“What about that is a crock of shit? People found answers that give them meaning.”

“Nah man it’s all about the illusion of control. They didn’t find any answers, they made up a reason to be happy and then settled into it.”

“And that makes them dupes?”

“Hell yeah man.”

“And you, the unhappy man without any answers, are enlightened?”

“Well, no. I mean, I don’t believe in enlightenment or god or anything like that.”

“Then what, practically, makes your viewpoint any better than theirs?”

“I don’t know. I guess it’s nothing about practicality. I mean here I am thinking about killing

myself again.”

“Why did you call me today instead of the Crisis Hotline?”

“I don’t know, I don’t feel like I actively want to kill myself yet, so I felt like it’d be selfish or

something. But I can’t afford therapy so I can’t pay to assault a therapist’s ears. I don’t trust therapists anyways, I feel like they’d have me committed. Here I’m anonymous, and you want to be here. I’m not stealing anyone’s time. I don’t know, you seem like you have ideas, too. Like, I’ve called the crisis hotline before and they don’t have any ideas, you know? They just talk you through it but when you’re on the other end you’ve just made it through the feelings, man. You still have to work shit out on your own, and I’ve never managed to do that. I’m always left right where I started. Just dumbfounded and numb. Just angry and waiting. You know?”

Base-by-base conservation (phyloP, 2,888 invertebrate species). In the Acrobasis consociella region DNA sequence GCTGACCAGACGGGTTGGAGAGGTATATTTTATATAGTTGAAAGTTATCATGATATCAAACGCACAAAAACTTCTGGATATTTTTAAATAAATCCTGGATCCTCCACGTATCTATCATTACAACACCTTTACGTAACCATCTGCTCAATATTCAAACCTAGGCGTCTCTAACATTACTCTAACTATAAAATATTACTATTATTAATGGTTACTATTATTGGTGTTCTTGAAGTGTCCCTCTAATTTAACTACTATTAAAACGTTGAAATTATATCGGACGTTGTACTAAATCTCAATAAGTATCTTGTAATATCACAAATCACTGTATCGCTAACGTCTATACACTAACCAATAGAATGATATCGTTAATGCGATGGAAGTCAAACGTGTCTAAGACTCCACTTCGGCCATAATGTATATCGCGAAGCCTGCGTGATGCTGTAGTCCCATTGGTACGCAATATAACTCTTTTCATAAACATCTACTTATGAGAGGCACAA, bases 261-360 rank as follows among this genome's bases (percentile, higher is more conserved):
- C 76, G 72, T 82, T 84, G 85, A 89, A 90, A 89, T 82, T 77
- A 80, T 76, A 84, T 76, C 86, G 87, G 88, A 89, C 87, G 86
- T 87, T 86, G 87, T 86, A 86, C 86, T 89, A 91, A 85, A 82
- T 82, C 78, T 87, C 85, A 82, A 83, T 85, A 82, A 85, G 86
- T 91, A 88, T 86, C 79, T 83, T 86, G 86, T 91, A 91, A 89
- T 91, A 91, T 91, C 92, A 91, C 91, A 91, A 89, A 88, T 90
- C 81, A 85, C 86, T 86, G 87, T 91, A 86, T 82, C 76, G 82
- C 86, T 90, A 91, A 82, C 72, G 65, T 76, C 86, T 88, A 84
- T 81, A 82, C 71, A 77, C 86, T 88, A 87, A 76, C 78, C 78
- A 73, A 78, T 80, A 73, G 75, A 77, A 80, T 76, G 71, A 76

“I want you to do something for me.”

“O-okay. Maybe.”

“I want you to go out and plant a tree for me, then call me back sometime.”


“Yeah. You can call me on this phone even when I’m off-air.”

“I can’t fit a tree in my fucking car, man.”

“A bush or any plant is fine. But it has to be big enough that you can see it at a distance and now you’ve altered the landscape for the better.”

“…I have like 2 days off and I’m already drunk. I can go to Walmart and pick up a tree, fuck it.” “Thanks, Steven. There are answers to every question, and activities that can make every single moment meaningful. You opened the door to a set of answers today, if you’re willing to work for them. We can find the path out of your fog.”

“I’m not fucking sold on this. Not a bit. But I like the tree idea. It’s better than whatever else I was doing with my Saturday. Masturbating or something. I’ll call back IF I decide to plant it.”

“Alright. I look forward to your call.”


Gerry cleared his throat, Alice shot him a thumbs-up from the corner of the room.

“That’s the last call of the night. Even I have a job and require sleep. I’ll be back tomorrow,